26. The First Words • Holophrases • Combining a single word with gestures to make a complete thought • Used between 12 and 18 months • Naming Explosion • Used between 16 and 24 months • 16 months old – 50 words in vocabulary • 24 months old – 320 words • Vocabulary grows in spurts

  27. Figure 5.6 Vocabulary Growth in the Second Year

  28. The First Sentences • Sentences appear at 18 – 24 months • Child has a threshold vocabulary of 100-200 words • Sentences short, generally 2 or 3 words, and simple • Sometimes called “telegraphic speech.” • Create sentences following rules

  29. Individual Differences in Language Development • Differences in rate of language development • A wide range of normal variations exists in sentence structures • Most children catch up • Those who don’t catch up have poor receptive language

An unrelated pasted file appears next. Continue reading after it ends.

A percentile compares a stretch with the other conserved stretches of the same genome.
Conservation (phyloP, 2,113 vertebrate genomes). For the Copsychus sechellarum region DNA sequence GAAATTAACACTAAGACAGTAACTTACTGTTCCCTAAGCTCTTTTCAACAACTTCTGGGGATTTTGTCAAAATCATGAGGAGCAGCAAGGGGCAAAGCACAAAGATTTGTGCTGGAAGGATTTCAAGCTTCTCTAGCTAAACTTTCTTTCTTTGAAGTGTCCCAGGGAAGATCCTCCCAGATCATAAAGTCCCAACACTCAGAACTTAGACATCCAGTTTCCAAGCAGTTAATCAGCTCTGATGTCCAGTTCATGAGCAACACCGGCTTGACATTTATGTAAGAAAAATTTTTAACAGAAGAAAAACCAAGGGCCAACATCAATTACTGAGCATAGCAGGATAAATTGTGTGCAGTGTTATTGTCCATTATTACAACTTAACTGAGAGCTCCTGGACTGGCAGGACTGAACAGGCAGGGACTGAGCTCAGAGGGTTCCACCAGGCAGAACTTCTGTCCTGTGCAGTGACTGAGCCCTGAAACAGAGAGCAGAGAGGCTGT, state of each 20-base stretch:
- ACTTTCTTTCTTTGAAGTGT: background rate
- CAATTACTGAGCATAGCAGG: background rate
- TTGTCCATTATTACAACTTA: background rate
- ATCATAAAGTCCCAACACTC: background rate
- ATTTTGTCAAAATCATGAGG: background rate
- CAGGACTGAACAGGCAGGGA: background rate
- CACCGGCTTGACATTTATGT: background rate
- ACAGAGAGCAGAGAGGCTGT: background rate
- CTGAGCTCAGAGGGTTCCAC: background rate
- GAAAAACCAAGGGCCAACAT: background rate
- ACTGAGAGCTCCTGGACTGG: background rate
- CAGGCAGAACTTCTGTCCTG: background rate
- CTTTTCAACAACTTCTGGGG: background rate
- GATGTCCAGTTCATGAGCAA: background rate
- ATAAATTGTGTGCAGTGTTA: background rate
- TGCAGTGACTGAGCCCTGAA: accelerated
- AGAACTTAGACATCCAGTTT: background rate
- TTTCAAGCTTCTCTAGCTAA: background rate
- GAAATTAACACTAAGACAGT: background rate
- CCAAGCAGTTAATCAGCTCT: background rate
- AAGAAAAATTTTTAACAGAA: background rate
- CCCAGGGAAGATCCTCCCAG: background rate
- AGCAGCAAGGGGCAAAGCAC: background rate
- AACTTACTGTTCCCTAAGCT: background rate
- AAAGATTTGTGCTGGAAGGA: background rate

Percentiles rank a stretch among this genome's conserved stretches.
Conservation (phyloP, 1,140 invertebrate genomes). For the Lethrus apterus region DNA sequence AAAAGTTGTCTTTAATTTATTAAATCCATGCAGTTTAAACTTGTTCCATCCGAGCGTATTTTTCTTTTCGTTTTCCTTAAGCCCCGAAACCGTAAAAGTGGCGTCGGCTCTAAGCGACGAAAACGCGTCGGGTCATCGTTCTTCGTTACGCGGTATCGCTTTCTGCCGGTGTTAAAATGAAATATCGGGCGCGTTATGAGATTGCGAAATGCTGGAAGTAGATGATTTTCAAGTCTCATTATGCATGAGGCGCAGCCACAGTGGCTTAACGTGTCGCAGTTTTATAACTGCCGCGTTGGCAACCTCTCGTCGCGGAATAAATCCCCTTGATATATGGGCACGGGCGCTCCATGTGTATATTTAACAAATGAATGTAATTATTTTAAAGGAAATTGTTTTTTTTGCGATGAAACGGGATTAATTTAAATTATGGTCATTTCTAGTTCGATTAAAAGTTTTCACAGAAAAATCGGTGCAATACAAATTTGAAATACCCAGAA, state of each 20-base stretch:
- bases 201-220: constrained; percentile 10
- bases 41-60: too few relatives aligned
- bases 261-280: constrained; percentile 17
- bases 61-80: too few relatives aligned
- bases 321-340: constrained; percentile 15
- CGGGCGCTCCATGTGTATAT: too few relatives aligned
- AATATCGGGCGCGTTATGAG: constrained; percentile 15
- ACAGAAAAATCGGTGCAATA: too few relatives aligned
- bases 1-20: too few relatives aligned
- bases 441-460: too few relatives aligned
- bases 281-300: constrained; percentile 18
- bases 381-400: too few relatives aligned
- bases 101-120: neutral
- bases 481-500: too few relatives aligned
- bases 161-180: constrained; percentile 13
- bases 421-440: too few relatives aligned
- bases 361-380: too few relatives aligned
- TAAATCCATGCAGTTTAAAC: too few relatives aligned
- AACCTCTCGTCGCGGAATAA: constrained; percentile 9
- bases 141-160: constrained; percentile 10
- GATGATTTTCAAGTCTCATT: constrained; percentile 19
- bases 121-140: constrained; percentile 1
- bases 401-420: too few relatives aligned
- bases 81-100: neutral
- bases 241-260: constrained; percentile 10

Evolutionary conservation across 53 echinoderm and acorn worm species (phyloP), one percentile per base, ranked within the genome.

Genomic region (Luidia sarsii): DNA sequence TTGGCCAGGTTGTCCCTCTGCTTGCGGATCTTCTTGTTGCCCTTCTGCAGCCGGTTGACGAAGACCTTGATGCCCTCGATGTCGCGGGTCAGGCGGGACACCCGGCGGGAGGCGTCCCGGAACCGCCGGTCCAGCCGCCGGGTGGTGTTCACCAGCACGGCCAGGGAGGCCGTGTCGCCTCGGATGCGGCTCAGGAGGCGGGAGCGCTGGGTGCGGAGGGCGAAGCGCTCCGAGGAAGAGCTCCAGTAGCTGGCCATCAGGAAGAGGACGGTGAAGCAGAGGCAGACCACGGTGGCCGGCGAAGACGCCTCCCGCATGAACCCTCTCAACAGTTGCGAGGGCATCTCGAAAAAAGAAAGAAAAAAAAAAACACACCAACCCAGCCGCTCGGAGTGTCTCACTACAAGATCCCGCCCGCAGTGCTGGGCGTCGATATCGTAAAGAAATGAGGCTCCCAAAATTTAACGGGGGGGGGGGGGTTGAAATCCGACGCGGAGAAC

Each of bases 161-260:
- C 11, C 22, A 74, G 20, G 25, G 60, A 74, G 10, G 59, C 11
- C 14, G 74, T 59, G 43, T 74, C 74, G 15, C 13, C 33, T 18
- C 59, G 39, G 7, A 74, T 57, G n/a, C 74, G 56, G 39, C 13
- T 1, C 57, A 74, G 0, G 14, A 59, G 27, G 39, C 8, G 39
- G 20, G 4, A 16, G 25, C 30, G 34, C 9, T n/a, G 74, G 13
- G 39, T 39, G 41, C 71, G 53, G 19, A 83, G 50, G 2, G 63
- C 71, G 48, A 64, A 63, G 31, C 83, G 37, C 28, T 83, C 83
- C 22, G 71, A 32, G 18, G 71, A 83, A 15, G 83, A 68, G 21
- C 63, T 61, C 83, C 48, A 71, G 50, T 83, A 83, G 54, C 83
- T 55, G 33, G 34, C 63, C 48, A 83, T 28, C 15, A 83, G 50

30. Individual Differences in Language Development Differences in Style • Expressive style • Early vocabulary linked to social relationships rather than objects • Referential style • Early vocabulary made up of names of things or people • Often advanced in understanding adult language

  31. Figure 5.7 Variations in the Rate of Language Acquisition

  32. Language Development Across Cultures • Cooing, babbling, holophrases, and telegraphic speech typically found in all languages • Use of specific word order in early sentences is not the same • Particular inflections are learned in highly varying and specific order

  33. Measuring Intelligence in Infancy • Bailey Scales of Infant Development • Measure sensory and motor skills • Help identify children with serious developmental delays • Not as useful predicting later intelligence • Measures of habituation MIGHT relate to later measures of intelligence